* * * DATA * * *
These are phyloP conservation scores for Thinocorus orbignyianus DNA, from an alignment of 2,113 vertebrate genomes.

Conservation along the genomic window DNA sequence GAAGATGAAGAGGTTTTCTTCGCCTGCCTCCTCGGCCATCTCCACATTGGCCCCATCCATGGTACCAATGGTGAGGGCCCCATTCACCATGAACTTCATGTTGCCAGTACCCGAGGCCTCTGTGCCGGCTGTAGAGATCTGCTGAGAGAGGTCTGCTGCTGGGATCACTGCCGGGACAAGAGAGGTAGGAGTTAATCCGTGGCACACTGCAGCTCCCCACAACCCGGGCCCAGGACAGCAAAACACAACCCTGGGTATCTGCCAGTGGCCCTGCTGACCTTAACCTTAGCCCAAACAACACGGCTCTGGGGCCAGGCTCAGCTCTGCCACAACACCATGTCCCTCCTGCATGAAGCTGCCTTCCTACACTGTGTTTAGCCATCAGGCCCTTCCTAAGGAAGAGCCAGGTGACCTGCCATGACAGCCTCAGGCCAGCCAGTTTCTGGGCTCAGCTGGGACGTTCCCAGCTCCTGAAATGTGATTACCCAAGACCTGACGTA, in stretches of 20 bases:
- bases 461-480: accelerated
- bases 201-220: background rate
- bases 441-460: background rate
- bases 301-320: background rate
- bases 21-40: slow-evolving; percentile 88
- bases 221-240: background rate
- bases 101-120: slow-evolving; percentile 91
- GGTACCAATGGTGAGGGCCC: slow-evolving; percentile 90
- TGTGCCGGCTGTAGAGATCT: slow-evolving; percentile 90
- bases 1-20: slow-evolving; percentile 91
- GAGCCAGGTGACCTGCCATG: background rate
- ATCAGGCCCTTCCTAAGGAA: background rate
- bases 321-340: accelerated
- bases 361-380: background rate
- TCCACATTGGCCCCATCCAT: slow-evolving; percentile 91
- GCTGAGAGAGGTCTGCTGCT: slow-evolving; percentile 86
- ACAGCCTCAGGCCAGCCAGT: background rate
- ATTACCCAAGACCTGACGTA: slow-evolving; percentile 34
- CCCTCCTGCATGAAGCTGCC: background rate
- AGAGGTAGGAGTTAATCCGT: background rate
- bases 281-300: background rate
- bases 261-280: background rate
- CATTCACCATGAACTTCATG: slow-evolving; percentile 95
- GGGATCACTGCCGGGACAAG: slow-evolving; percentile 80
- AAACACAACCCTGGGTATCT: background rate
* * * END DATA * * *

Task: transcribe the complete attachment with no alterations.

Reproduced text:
These are phyloP conservation scores for Thinocorus orbignyianus DNA, from an alignment of 2,113 vertebrate genomes.

Conservation along the genomic window DNA sequence GAAGATGAAGAGGTTTTCTTCGCCTGCCTCCTCGGCCATCTCCACATTGGCCCCATCCATGGTACCAATGGTGAGGGCCCCATTCACCATGAACTTCATGTTGCCAGTACCCGAGGCCTCTGTGCCGGCTGTAGAGATCTGCTGAGAGAGGTCTGCTGCTGGGATCACTGCCGGGACAAGAGAGGTAGGAGTTAATCCGTGGCACACTGCAGCTCCCCACAACCCGGGCCCAGGACAGCAAAACACAACCCTGGGTATCTGCCAGTGGCCCTGCTGACCTTAACCTTAGCCCAAACAACACGGCTCTGGGGCCAGGCTCAGCTCTGCCACAACACCATGTCCCTCCTGCATGAAGCTGCCTTCCTACACTGTGTTTAGCCATCAGGCCCTTCCTAAGGAAGAGCCAGGTGACCTGCCATGACAGCCTCAGGCCAGCCAGTTTCTGGGCTCAGCTGGGACGTTCCCAGCTCCTGAAATGTGATTACCCAAGACCTGACGTA, in stretches of 20 bases:
- bases 461-480: accelerated
- bases 201-220: background rate
- bases 441-460: background rate
- bases 301-320: background rate
- bases 21-40: slow-evolving; percentile 88
- bases 221-240: background rate
- bases 101-120: slow-evolving; percentile 91
- GGTACCAATGGTGAGGGCCC: slow-evolving; percentile 90
- TGTGCCGGCTGTAGAGATCT: slow-evolving; percentile 90
- bases 1-20: slow-evolving; percentile 91
- GAGCCAGGTGACCTGCCATG: background rate
- ATCAGGCCCTTCCTAAGGAA: background rate
- bases 321-340: accelerated
- bases 361-380: background rate
- TCCACATTGGCCCCATCCAT: slow-evolving; percentile 91
- GCTGAGAGAGGTCTGCTGCT: slow-evolving; percentile 86
- ACAGCCTCAGGCCAGCCAGT: background rate
- ATTACCCAAGACCTGACGTA: slow-evolving; percentile 34
- CCCTCCTGCATGAAGCTGCC: background rate
- AGAGGTAGGAGTTAATCCGT: background rate
- bases 281-300: background rate
- bases 261-280: background rate
- CATTCACCATGAACTTCATG: slow-evolving; percentile 95
- GGGATCACTGCCGGGACAAG: slow-evolving; percentile 80
- AAACACAACCCTGGGTATCT: background rate